Hot on the heels of their recent famous victory in Botswana courts that released all Khato Civils frozen millions of Pula and cleared the company's executive chairman Simbi Phiri of any money laundering fears, the Malawi Supreme Court of Appeal on Friday cleared Khato Civils from allegations that it was flouting environmental impact assessment procedures in their implimentation of the multi billion Lake Malawi water project.
Contrary to widely publicised narrations that Khato Civils and Malawi Water Board were flouting Environmental Impact Assessment(EIA) procedures in the implementation of the US $500 million 120km Lake Malawi water project the supreme court of Appeal in Malawi on Friday dismissed such fears and allegations as hogwash and said it was clear from the contract between the developer and the contractor that the EIA had been included and that the fears of the Law Society or whosoever interest it represent was misplaced.
Malawi’s highest court, the Supreme Court of Appeal on Friday cleared the path for Khato Civils to go ahead full throttle with its P6 billion Lake Malawi water project which had been going at a snail’s pace due to a High Court battle launched by the Law Society of Malawi that challenged the execution of the project on account of the lack of Environmental impact assessment.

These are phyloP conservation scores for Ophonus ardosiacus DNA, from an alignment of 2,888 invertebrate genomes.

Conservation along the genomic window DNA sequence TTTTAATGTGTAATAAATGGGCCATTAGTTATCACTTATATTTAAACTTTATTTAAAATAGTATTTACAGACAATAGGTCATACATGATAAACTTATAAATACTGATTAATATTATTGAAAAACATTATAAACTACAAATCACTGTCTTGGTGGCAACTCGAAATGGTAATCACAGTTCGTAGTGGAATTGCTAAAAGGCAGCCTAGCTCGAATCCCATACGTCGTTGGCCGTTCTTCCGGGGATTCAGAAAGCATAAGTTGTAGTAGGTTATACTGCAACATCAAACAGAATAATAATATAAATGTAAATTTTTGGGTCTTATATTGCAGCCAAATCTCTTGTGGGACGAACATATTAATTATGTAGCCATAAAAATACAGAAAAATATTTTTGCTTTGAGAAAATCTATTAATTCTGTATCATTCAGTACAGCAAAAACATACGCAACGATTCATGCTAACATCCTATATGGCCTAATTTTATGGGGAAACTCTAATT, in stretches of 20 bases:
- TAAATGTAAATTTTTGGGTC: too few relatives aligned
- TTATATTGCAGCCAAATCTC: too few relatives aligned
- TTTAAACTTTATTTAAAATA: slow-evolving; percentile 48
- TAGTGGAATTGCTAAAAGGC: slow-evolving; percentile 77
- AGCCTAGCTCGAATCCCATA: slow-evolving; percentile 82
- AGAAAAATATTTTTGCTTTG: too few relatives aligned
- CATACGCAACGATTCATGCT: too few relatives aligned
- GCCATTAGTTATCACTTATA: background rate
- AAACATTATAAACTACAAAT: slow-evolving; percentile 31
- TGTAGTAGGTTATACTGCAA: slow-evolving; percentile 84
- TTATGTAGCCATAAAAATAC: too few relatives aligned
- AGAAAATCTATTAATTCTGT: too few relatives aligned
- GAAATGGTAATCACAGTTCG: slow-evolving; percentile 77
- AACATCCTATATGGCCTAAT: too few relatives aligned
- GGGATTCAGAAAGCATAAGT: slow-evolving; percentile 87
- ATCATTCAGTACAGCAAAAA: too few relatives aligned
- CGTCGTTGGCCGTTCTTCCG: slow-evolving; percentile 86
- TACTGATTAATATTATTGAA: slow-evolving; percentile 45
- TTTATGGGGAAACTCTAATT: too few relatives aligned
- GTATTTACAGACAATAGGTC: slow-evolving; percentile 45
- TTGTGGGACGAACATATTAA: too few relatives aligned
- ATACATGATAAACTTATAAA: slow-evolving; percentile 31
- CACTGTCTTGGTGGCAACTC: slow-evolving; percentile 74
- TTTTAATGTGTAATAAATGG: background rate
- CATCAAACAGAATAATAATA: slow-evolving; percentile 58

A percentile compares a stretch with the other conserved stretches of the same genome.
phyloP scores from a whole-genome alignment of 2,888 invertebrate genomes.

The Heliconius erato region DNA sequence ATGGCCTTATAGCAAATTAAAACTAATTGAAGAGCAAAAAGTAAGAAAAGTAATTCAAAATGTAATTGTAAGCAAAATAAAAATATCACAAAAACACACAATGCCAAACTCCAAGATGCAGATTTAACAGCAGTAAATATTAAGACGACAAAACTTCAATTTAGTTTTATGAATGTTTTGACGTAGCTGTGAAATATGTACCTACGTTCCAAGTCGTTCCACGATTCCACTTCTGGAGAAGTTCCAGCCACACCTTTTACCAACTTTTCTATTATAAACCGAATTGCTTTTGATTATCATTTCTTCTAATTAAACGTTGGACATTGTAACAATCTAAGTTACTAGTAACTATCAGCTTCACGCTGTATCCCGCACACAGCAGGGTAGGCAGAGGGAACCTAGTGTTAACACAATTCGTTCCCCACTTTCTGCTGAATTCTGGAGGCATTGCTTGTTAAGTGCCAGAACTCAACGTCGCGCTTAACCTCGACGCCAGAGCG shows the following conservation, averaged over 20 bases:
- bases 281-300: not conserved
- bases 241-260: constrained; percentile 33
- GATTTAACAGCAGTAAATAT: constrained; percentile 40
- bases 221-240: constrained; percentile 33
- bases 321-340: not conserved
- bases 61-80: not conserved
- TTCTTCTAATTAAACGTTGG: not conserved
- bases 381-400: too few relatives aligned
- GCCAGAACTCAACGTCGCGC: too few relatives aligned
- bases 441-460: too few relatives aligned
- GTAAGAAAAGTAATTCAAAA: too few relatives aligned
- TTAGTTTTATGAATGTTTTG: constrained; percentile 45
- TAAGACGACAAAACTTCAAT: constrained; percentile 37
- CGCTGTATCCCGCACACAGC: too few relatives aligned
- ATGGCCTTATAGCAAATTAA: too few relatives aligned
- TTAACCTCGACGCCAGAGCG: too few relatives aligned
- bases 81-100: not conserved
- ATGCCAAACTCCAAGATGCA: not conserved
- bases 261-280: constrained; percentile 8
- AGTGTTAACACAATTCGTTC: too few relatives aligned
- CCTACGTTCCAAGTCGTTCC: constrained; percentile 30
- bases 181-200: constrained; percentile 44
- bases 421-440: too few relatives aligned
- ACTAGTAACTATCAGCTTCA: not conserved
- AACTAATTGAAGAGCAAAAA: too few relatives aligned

Justice Lovemore Chikopa killed the Law Society’s case against the Water Board and Khato Civils when he ruled that all High Court proceedings and rulings on the case were a futility after it was found that the Law Society, after being granted leave for stay of execution had failed to lodge the motion on stipulated time.
The ruling means Khato Civils and the Water Board can now proceed with their project as if no court order had been granted against them.
Despite ruling in favour of Khato Civils and the Malawi Water Board in nullifying all the High Court proceedings, the Appeals Court went on to consider all the merits of the case and stated that for the sake of justice they would not have shied away from making a favourable ruling in favour of the Law Society had their merits held any water despite the ruling to nullify all the proceedings.
However the Supreme Court found that even in their merits, the Law society’s arguments for the halting of the water project did not make any sense and that the matter should not have been brought before the courts in the first place.